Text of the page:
Over the course of fifty days, Amazon mobilized dozens of consultants and influencers, created websites, sent dozens of anti-union messages to every employee on Twitter and WhatsApp, and called a hundred meetings with mandatory participation during working hours. On the other hand, the union avoided mobilizing its members with public protest actions and did not organize moments of active solidarity with other Amazon centers and other unions.
Andreas Malm develops a method designed to abolish ambivalence: herein lies the clarity of his work. His approach may best be described as kaleidoscopic: it orders the heterogeneous shards of history through the mirrors of his theory of history, while a singular eyepiece provides focus, and the basis for a unified political perspective. But this method only avoids ambivalence in theory. When it comes to practice, ambivalences reappear – but in the blindspot of theory. Reviews of Malm’s individual works may miss these blindspots and ambivalences, but once we read them side by side, we can begin to understand that they are structural to his work.
Any specific struggle over environmental noxiousness is meaningful only if it is connected to a wider battle against the noxiousness of the capitalist organization of work.
In this perspective, the gray zones of labor, inside and outside capitalist enterprises, can be understood as zones of production of a divided subjectivity, a schizophrenic subjectivity. For me, it is not so much a question of identifying a subject as of understanding the processes of desubjectification: that is, the individual and collective processes that allow us to dispose of subjectivity as it is produced.
Along the lines of a continuously regenerated creative power, Rosa Luxemburg practiced the incessant coming-and-going from self-to-self, the back-and-forth of actions, polemics, and thoughts: in order to begin again.
The following is therefore meant to be a practical, albeit imperfect and incomplete, account for anyone considering starting a fund like ours. It is also meant to offer some insight into how a strike fund, especially where you would not usually find one, (as with a wildcat strike or other organization of workers not represented by a union with deep pockets) can shape the form and capacity of labor actions.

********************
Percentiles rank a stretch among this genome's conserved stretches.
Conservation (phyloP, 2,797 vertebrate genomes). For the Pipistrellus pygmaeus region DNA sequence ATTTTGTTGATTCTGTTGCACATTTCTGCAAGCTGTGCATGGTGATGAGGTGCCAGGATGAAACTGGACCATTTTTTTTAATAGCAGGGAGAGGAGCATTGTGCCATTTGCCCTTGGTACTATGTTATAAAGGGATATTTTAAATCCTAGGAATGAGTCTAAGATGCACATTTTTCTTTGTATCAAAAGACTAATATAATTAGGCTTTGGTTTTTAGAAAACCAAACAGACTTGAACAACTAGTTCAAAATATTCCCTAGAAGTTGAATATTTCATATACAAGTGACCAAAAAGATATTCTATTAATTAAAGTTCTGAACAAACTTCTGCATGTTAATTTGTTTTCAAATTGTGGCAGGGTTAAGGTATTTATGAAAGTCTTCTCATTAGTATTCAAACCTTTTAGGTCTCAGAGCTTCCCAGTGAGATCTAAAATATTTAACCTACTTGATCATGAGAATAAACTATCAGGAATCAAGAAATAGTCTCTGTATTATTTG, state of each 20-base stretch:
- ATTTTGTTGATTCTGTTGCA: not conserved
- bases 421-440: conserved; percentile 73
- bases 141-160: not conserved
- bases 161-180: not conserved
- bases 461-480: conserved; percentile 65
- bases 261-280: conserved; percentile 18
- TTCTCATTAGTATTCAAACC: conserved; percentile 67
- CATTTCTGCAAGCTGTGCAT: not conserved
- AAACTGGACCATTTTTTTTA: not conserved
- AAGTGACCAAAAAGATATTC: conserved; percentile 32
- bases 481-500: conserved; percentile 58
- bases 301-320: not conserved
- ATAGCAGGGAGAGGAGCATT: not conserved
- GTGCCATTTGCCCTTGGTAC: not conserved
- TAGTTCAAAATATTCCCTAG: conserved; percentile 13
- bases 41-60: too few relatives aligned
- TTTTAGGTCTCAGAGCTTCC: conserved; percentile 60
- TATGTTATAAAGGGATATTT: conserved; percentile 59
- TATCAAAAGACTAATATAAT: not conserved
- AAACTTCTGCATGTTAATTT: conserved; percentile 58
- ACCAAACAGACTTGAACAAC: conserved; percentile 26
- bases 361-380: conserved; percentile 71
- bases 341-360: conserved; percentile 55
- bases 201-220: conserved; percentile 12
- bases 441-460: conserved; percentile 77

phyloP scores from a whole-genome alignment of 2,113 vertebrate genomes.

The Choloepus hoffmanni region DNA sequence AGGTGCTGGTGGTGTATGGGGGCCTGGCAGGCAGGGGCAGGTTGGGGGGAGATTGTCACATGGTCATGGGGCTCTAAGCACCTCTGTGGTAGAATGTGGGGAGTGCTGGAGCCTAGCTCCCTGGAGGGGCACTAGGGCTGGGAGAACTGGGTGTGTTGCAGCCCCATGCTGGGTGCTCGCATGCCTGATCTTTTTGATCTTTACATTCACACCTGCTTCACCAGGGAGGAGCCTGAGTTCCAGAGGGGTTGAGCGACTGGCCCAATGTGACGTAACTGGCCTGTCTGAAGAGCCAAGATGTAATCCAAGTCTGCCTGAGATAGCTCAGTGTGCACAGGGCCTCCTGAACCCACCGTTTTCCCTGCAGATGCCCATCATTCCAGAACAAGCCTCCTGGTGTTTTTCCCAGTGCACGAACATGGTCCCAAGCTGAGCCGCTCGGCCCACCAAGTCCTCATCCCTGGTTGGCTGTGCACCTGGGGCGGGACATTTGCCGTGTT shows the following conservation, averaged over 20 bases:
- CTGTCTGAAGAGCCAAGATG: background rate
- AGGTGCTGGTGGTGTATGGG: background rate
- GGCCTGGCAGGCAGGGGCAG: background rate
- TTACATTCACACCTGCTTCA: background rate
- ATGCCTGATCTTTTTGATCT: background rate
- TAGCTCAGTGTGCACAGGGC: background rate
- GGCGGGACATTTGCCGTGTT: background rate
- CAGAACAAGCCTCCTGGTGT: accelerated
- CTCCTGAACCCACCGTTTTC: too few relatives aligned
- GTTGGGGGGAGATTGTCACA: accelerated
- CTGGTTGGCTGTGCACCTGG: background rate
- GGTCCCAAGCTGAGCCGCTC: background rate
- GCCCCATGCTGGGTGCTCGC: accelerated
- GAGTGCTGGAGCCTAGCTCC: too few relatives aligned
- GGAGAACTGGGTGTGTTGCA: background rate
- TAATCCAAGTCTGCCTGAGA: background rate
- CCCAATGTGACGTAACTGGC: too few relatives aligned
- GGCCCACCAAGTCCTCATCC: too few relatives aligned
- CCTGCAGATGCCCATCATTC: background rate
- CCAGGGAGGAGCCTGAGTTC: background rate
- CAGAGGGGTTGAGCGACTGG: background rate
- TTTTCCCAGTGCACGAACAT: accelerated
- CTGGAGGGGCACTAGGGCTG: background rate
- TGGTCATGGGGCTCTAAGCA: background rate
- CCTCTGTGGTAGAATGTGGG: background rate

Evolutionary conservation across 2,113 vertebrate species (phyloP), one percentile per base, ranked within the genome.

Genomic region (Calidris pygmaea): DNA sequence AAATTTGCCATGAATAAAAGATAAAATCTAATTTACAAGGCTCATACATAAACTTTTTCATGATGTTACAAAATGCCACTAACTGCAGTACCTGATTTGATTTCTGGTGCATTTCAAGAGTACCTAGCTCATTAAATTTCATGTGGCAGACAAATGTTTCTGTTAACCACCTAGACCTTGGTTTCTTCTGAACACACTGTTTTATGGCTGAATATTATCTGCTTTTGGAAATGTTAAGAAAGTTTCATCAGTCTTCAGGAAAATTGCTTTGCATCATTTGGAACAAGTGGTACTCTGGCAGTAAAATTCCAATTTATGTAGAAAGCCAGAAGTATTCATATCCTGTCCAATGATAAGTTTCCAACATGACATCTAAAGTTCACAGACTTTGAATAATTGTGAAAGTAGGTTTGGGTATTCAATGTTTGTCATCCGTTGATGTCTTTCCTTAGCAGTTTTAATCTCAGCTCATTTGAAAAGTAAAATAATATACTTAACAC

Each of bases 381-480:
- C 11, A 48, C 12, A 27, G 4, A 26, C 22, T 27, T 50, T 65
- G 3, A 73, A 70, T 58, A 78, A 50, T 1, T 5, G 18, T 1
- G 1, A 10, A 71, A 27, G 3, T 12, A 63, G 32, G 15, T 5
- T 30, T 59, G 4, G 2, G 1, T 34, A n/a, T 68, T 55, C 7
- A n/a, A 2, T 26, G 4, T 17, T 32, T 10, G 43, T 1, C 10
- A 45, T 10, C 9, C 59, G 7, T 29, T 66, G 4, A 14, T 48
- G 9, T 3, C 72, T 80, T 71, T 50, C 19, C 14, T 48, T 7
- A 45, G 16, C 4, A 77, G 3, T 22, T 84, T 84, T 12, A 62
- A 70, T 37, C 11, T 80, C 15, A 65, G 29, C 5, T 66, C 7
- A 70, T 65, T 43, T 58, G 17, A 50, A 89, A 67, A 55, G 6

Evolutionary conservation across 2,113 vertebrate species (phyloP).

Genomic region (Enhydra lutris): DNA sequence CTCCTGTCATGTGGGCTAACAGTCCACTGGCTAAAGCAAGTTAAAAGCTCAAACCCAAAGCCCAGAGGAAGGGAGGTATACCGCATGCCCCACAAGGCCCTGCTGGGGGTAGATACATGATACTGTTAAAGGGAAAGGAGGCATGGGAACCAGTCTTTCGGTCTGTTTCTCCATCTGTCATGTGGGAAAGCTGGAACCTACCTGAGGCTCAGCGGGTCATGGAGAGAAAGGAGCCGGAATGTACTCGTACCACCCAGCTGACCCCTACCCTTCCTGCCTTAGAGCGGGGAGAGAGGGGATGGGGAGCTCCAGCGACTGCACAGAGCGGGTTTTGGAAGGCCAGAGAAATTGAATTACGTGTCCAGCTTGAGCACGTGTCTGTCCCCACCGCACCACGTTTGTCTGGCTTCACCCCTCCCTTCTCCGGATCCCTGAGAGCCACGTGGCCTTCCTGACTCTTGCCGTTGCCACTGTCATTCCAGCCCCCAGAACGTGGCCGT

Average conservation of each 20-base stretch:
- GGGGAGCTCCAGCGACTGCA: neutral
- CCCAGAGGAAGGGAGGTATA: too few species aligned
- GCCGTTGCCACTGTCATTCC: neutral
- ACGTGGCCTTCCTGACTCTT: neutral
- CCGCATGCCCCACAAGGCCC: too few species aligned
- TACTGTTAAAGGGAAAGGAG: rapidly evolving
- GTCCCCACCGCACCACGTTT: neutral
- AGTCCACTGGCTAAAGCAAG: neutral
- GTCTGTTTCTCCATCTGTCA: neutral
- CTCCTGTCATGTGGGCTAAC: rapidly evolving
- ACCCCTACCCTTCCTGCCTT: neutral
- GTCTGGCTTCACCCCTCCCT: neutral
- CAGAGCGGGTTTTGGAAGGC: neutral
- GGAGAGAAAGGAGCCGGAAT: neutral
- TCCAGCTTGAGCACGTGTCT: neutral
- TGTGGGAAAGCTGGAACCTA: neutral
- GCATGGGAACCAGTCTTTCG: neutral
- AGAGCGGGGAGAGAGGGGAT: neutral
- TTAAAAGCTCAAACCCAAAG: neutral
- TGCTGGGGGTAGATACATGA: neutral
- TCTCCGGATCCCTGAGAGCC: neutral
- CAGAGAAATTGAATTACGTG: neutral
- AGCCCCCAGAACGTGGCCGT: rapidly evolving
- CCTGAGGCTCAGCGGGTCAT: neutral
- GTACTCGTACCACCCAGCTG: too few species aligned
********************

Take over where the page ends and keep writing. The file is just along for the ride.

The November 28 demonstration, by its numerical strength, its offensive character, its spirit of revolt and collective solidarity, was a demonstration of force reflecting a generalized social hostility not only against the #LoiSécuritéGlobale but also against the authoritarian tilt of the government, against state racism, against Macron and his world.
Those other neighbourhood committees did some very dramatic and dashing things, things that nobody did before. Committees in places like al-Rahad broke down the zakat stores, took out grain, and redistributed it. They challenged power at the immediate level, where it impacts on people’s lives.
The CHAZ is a distillate of the self-activity of protesters. What has happened here is that in the midst of struggle, the ruling-class power has just evaporated, at least in this very small corner of Seattle. The people have been left to fill the void themselves. People have taken a political leap and are exploring its consequences.
The Floyd rebellion is changing the world before our very eyes. What type of change and to what degree it will shift the balance of forces between rulers and ruled, haves and the have-nots remains to be seen. What is clear is that there is an active and open political contest to shape the outcome.